29 For those whom he foreknew he also predestined to be conformed to the image of his Son, in order that he might be the firstborn among many brothers. (ESV)

10 declaring the end from the beginning
and from ancient times things not yet done,
saying, ‘My counsel shall stand,
and I will accomplish all my purpose,’ (ESV)

But now that you have come to know God, or rather to be known by God, how can you turn back again to the weak and worthless elementary principles of the world, whose slaves you want to be once more? (ESV)

19 We love because he first loved us. (ESV)

27 My sheep hear my voice, and I know them, and they follow me. (ESV)

44 No one can come to me unless the Father who sent me draws him. And I will raise him up on the last day. (ESV)

For by grace you have been saved through faith. And this is not your own doing; it is the gift of God,

Ephesians 2:9

not a result of works, so that no one may boast. (ESV)

8:1 There is therefore now no condemnation for those who are in Christ Jesus. For the law of the Spirit of life has set you free in Christ Jesus from the law of sin and death. For God has done what the law, weakened by the flesh, could not do. By sending his own Son in the likeness of sinful flesh and for sin, he condemned sin in the flesh, in order that the righteous requirement of the law might be fulfilled in us, who walk not according to the flesh but according to the Spirit. For those who live according to the flesh set their minds on the things of the flesh, but those who live according to the Spirit set their minds on the things of the Spirit. For to set the mind on the flesh is death, but to set the mind on the Spirit is life and peace. For the mind that is set on the flesh is hostile to God, for it does not submit to God’s law; indeed, it cannot. Those who are in the flesh cannot please God.

You, however, are not in the flesh but in the Spirit, if in fact the Spirit of God dwells in you. Anyone who does not have the Spirit of Christ does not belong to him. 10 But if Christ is in you, although the body is dead because of sin, the Spirit is life because of righteousness. 11 If the Spirit of him who raised Jesus from the dead dwells in you, he who raised Christ Jesus from the dead will also give life to your mortal bodies through his Spirit who dwells in you.

12 So then, brothers, we are debtors, not to the flesh, to live according to the flesh. 13 For if you live according to the flesh you will die, but if by the Spirit you put to death the deeds of the body, you will live. 14 For all who are led by the Spirit of God are sons of God. 15 For you did not receive the spirit of slavery to fall back into fear, but you have received the Spirit of adoption as sons, by whom we cry, “Abba! Father!” 16 The Spirit himself bears witness with our spirit that we are children of God, 17 and if children, then heirs—heirs of God and fellow heirs with Christ, provided we suffer with him in order that we may also be glorified with him.

18 For I consider that the sufferings of this present time are not worth comparing with the glory that is to be revealed to us. 19 For the creation waits with eager longing for the revealing of the sons of God. 20 For the creation was subjected to futility, not willingly, but because of him who subjected it, in hope 21 that the creation itself will be set free from its bondage to corruption and obtain the freedom of the glory of the children of God. 22 For we know that the whole creation has been groaning together in the pains of childbirth until now. 23 And not only the creation, but we ourselves, who have the firstfruits of the Spirit, groan inwardly as we wait eagerly for adoption as sons, the redemption of our bodies. 24 For in this hope we were saved. Now hope that is seen is not hope. For who hopes for what he sees? 25 But if we hope for what we do not see, we wait for it with patience.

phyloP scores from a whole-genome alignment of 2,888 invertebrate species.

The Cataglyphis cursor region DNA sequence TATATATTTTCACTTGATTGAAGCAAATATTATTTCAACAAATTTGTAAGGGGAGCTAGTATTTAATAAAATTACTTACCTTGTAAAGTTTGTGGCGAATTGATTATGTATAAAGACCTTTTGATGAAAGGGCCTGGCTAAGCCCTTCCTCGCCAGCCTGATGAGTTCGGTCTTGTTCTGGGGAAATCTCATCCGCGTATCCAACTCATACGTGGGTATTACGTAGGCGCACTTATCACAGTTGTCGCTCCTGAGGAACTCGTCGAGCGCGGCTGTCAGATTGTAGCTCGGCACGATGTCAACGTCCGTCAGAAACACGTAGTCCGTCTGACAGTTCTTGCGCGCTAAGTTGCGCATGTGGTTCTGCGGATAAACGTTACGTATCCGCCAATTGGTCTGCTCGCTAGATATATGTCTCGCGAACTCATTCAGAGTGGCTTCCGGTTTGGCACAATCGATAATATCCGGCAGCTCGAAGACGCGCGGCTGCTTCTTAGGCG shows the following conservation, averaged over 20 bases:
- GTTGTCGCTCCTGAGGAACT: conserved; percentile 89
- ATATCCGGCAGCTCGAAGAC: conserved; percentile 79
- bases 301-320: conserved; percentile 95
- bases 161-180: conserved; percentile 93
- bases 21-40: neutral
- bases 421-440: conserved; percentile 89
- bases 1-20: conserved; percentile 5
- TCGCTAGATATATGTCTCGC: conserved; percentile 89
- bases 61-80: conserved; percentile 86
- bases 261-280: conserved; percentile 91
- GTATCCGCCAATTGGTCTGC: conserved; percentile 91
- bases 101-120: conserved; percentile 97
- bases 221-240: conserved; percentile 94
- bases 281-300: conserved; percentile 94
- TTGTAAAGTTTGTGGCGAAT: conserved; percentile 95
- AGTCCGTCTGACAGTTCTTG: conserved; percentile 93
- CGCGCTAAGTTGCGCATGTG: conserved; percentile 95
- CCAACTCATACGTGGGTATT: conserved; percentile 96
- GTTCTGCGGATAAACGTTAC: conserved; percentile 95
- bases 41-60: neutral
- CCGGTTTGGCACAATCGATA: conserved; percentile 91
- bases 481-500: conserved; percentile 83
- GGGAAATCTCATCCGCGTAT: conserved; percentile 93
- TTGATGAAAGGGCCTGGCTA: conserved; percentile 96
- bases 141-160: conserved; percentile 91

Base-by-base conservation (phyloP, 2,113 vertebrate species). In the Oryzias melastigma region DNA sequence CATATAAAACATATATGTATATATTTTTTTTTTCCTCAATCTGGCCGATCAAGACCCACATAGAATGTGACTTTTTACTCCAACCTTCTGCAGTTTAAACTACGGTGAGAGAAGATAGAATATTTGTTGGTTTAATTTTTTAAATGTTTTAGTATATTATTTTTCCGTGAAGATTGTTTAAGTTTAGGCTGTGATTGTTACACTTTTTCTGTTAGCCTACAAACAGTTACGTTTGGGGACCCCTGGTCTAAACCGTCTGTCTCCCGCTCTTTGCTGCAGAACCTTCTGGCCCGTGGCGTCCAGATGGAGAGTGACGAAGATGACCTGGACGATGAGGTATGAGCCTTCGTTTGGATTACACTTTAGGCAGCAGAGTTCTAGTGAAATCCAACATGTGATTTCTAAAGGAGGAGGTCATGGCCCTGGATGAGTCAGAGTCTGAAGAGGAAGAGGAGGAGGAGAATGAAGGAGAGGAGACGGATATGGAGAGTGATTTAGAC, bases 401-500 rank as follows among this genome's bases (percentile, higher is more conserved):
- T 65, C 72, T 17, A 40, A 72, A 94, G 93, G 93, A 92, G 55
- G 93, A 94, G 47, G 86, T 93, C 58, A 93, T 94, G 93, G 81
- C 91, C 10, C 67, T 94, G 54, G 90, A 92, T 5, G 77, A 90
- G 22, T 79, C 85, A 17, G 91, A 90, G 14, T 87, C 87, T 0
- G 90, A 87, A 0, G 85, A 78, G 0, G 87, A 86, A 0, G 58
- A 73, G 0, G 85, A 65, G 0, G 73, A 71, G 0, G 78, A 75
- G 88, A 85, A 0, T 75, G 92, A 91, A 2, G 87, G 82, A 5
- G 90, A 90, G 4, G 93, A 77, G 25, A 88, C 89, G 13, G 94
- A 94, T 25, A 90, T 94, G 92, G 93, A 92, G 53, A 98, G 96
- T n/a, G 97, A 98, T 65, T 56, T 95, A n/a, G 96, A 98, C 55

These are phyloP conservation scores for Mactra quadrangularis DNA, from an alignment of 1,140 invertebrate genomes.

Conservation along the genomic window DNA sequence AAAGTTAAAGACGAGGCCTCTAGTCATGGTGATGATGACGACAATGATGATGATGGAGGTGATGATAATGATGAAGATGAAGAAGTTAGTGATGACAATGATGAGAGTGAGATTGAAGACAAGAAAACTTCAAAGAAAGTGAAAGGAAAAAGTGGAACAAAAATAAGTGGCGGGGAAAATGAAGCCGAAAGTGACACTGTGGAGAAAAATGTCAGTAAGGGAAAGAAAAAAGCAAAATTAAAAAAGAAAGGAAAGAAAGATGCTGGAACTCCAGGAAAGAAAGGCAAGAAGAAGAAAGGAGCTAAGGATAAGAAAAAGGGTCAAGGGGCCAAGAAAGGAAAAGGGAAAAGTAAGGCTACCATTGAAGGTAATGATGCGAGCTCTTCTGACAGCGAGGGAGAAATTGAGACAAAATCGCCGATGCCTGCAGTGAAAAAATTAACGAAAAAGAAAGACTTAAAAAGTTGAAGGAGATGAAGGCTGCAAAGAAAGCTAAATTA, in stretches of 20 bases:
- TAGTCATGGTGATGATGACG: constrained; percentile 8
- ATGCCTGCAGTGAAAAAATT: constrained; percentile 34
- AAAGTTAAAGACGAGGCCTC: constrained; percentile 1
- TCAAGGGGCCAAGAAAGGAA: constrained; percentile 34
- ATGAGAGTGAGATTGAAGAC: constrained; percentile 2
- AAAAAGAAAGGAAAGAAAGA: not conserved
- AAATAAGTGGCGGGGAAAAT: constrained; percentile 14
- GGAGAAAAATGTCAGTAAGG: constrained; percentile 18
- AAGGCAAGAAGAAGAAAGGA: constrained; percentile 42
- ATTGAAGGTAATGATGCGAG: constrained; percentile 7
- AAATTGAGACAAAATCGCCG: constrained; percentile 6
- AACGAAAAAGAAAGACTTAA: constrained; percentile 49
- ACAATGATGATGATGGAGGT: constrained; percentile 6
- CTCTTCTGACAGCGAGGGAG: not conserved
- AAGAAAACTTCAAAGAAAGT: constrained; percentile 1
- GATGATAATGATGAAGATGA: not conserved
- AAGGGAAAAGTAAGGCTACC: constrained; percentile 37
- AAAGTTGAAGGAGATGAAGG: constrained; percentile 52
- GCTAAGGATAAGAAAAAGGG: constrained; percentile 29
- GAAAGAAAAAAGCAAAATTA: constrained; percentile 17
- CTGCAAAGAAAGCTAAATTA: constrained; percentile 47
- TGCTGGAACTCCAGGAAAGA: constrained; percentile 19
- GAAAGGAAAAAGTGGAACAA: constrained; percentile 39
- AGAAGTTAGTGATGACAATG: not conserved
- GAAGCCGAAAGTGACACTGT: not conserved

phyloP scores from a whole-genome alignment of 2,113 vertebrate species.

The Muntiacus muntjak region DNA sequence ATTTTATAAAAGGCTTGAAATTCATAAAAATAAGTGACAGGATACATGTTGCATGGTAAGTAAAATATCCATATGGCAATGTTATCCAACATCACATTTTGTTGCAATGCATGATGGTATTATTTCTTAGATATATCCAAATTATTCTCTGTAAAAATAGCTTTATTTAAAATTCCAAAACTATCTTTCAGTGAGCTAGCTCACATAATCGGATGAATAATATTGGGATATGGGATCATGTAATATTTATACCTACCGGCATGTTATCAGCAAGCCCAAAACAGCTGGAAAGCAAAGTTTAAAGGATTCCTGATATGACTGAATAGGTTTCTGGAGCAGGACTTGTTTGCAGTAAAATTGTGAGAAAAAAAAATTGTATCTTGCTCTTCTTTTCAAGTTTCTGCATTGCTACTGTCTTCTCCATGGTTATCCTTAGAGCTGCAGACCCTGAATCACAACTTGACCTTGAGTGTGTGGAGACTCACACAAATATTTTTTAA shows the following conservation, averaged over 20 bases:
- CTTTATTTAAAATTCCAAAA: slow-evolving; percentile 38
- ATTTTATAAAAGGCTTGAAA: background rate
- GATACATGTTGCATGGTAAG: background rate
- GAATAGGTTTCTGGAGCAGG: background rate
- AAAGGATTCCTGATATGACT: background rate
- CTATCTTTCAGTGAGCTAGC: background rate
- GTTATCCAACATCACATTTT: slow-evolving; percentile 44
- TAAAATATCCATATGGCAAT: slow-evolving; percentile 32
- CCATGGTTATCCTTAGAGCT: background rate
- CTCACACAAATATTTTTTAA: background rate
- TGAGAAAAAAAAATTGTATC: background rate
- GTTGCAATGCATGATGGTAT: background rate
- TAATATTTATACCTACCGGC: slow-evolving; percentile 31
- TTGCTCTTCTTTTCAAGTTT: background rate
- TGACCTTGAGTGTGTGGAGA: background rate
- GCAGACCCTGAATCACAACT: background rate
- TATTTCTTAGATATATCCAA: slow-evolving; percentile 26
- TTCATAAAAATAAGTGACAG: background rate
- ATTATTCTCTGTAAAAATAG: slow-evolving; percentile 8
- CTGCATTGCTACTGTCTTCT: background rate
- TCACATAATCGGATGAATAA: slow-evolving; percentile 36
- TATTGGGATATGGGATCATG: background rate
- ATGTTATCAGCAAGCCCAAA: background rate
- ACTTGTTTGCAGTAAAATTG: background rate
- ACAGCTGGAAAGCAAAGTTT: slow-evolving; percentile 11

26 Likewise the Spirit helps us in our weakness. For we do not know what to pray for as we ought, but the Spirit himself intercedes for us with groanings too deep for words. 27 And he who searches hearts knows what is the mind of the Spirit, because the Spirit intercedes for the saints according to the will of God. 28 And we know that for those who love God all things work together for good, for those who are called according to his purpose. 29 For those whom he foreknew he also predestined to be conformed to the image of his Son, in order that he might be the firstborn among many brothers. 30 And those whom he predestined he also called, and those whom he called he also justified, and those whom he justified he also glorified.

31 What then shall we say to these things? If God is for us, who can be against us? 32 He who did not spare his own Son but gave him up for us all, how will he not also with him graciously give us all things? 33 Who shall bring any charge against God’s elect? It is God who justifies. 34 Who is to condemn? Christ Jesus is the one who died—more than that, who was raised—who is at the right hand of God, who indeed is interceding for us. 35 Who shall separate us from the love of Christ? Shall tribulation, or distress, or persecution, or famine, or nakedness, or danger, or sword? 36 As it is written,

“For your sake we are being killed all the day long;
we are regarded as sheep to be slaughtered.”

37 No, in all these things we are more than conquerors through him who loved us. 38 For I am sure that neither death nor life, nor angels nor rulers, nor things present nor things to come, nor powers, 39 nor height nor depth, nor anything else in all creation, will be able to separate us from the love of God in Christ Jesus our Lord. (ESV)

29 For those whom he foreknew he also predestined to be conformed to the image of his Son, in order that he might be the firstborn among many brothers. 30 And those whom he predestined he also called, and those whom he called he also justified, and those whom he justified he also glorified. (ESV)